At age 20 or 21, she read a French translation of the Bhagavad Gita, and even though this was not a good translation, it was a transformative experience. She continued reading various texts on spirituality, but at the same time was also aware of the industrial revolution, and the scientific and philosophical works of the times, as well as the political upheavals in France and Russia. Soon she met Louis Thémanlys (1874–1943), the head of the occult group, Cosmic Movement in Paris, who was in charge of publishing the Revue Cosmique. He handed over this charge to her, and thus she came to know of the author of most of the articles, Max Théon, who was also the founder of the movement.

Max wrote in English and the articles were being poorly translated into French, but when Mirra took over she checked and corrected the French versions. She supervised the publication and distribution of the Revue Cosmique for five years. She continued to see a guide and guru in her inner visions, the one to whom she had given the name “Krishna”. Her serious occult work began around 1903–04, when she constructed “a protective path” between the terrestrial and other worlds. It took months to prepare this path which allowed for a safe crossing after death. In 1905 Mirra finally met Max Théon, who was a mysterious person, probably of Polish origin, said to know Sanskrit, to have received a spiritual initiation in India, and to have been with Madame Blavatsky in Egypt. Max was married to Mary, who was known as Alma, and who was also adept in the occult. Max and Alma lived in Tlemchen in Algeria, but Mirra first met him when he visited Paris.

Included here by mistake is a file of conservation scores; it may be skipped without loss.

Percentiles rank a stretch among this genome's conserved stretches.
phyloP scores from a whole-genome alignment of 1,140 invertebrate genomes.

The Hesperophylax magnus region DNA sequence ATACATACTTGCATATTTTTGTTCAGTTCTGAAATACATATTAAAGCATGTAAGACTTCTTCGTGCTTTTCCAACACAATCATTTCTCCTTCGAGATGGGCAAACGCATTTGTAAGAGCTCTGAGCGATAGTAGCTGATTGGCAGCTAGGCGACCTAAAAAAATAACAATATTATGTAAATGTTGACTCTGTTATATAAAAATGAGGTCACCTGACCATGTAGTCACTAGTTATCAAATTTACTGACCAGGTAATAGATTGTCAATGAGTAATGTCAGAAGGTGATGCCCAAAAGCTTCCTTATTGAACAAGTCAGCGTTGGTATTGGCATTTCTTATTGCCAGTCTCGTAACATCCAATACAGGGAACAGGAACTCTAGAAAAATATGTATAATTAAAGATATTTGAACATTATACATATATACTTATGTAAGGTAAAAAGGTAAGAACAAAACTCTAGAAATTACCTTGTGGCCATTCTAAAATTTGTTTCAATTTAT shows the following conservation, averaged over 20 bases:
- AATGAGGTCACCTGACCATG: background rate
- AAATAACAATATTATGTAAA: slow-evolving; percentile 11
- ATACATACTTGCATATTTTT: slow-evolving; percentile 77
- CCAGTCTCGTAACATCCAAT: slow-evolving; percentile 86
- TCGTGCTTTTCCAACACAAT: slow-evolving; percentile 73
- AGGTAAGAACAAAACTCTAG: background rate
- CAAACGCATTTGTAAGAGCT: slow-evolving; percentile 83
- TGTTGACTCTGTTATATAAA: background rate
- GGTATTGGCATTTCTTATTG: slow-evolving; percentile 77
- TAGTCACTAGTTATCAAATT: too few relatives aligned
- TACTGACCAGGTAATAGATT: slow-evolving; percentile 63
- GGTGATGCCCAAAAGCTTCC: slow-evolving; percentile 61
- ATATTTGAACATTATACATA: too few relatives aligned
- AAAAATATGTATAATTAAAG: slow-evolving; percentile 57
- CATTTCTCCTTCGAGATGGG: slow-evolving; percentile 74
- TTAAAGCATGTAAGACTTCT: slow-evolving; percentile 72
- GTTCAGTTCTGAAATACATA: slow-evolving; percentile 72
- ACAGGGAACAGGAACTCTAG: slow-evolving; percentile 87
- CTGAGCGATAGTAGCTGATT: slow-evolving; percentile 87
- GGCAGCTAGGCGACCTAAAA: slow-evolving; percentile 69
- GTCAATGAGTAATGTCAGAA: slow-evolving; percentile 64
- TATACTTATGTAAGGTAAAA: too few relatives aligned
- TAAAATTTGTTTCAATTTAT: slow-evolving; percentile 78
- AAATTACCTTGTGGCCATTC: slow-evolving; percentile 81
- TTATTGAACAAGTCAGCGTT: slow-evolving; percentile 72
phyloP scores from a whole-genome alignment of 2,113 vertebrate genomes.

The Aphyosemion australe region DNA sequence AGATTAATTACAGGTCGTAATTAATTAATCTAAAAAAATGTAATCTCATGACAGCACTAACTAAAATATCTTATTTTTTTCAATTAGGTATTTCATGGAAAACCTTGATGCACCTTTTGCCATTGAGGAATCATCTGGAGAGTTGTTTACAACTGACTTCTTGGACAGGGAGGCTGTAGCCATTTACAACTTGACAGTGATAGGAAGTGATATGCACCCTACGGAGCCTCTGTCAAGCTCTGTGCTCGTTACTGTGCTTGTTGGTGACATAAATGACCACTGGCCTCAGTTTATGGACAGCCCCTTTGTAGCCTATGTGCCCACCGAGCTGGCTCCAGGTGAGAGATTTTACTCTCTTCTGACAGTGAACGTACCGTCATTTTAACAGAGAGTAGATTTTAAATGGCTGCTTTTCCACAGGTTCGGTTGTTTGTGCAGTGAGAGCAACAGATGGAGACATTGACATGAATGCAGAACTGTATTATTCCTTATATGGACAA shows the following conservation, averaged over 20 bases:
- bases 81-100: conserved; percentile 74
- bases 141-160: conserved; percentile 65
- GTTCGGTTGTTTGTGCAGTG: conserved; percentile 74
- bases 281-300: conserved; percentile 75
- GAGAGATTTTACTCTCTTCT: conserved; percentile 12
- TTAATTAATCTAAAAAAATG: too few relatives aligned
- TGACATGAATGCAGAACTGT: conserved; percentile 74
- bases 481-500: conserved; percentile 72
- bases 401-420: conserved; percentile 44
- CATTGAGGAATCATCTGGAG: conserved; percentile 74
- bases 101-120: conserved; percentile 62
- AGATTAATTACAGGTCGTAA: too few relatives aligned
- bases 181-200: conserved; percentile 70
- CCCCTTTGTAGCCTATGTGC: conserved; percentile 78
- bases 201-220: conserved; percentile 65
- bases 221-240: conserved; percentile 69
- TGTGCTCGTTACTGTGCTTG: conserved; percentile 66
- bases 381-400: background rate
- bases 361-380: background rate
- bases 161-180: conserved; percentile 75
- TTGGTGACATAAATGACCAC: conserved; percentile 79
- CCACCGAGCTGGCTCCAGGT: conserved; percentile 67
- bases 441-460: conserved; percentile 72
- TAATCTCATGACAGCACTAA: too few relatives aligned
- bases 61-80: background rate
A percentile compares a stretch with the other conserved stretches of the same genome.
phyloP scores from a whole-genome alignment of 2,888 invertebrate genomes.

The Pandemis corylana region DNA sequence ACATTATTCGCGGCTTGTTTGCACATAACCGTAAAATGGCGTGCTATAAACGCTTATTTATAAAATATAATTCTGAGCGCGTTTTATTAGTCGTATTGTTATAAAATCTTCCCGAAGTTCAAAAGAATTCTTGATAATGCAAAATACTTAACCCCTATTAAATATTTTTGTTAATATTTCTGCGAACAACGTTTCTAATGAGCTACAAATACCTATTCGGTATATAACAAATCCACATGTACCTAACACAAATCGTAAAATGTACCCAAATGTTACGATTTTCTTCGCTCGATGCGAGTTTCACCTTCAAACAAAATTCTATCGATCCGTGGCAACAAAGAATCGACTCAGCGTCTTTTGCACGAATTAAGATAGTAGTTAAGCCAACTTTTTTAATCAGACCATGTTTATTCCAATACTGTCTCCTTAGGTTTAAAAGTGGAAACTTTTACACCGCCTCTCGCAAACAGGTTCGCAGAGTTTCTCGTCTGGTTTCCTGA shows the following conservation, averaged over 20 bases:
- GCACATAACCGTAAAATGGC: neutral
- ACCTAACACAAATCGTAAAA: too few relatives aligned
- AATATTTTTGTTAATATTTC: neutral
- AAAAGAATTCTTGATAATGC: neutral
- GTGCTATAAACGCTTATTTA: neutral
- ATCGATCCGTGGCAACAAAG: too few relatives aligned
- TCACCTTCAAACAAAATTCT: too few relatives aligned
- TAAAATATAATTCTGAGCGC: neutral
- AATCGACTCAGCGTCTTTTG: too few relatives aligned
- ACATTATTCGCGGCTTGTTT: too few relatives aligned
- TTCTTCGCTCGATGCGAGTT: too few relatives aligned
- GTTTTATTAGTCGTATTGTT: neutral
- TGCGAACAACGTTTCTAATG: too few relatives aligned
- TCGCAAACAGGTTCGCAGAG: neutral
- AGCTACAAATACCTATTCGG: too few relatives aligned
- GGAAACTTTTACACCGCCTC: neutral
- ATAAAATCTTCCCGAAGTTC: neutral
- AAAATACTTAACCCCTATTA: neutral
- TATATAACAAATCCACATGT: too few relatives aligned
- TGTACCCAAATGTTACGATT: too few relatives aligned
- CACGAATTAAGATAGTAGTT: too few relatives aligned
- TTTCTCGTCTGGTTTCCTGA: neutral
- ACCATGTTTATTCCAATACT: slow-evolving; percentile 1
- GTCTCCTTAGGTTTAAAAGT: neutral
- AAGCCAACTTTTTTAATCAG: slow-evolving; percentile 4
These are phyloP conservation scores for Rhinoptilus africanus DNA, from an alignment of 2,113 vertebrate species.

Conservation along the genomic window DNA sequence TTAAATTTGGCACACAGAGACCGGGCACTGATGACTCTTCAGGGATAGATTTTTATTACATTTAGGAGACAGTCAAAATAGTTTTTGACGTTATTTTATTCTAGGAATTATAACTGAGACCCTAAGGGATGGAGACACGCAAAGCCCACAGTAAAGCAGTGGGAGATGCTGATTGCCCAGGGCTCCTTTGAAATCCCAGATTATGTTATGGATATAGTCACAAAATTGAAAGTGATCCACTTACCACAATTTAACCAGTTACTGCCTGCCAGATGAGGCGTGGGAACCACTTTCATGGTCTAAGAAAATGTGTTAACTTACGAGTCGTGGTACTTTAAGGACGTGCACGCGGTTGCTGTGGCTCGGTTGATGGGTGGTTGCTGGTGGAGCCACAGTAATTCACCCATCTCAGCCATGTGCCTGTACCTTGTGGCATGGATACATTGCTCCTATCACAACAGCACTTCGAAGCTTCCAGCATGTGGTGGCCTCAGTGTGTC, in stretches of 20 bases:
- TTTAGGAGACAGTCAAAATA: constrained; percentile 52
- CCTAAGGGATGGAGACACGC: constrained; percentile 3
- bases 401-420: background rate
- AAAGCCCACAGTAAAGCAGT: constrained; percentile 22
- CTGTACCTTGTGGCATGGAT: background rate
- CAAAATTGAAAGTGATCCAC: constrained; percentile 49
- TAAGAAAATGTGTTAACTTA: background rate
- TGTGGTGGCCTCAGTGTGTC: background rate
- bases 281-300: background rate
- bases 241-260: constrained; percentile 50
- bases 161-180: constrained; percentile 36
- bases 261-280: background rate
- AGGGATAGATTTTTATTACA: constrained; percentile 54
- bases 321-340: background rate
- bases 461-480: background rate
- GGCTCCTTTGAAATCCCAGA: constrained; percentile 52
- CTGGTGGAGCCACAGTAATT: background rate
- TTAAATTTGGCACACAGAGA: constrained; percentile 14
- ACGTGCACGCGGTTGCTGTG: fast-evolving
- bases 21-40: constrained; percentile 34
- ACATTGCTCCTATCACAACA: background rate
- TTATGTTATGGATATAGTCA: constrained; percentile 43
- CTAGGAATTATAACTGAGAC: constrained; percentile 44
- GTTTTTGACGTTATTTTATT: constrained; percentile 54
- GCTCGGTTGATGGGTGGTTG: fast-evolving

Théon’s group was one of many such spiritual groups popular in those days. Mirra then visited the Théons in Tlemchen in July 1906 and Henri joined them in August, both returning to Paris in October. In Tlemcen, Mirra had found that Max and Alma were adept occultists who could command material forces, and she learnt a lot from them. Even their dog, known as Little Boy, had occult powers! She developed a deep admiration for Alma. The Théons believed that in occult tradition there were seven successive universes, and this was the seventh and last. 

Like Sri Aurobindo, they also believed in the further evolution of the human being, towards a greater perfection. Mirra again visited the Théons in Tlemcen in July 1907, stayed for two months, and further developed her occult powers. In the occult world she also learnt of the tradition of the four great asuras, representing falsehood, darkness, death and sorrow, the counterparts of four gods or emanations of Truth, Light, Life, and Bliss. In occult beliefs, both groups are creations of the Great Universal Mother, to provide freedom of will to all beings. But the divine being has also placed love in the inconscient, that can overcome all evil forces. These Asuras were immortal but could transform themselves if they agreed to Incarnate in a body. Mirra had met the Asura of the Dark Lucifer in Tlemcen, and also believed that Théon was the Asura of Death.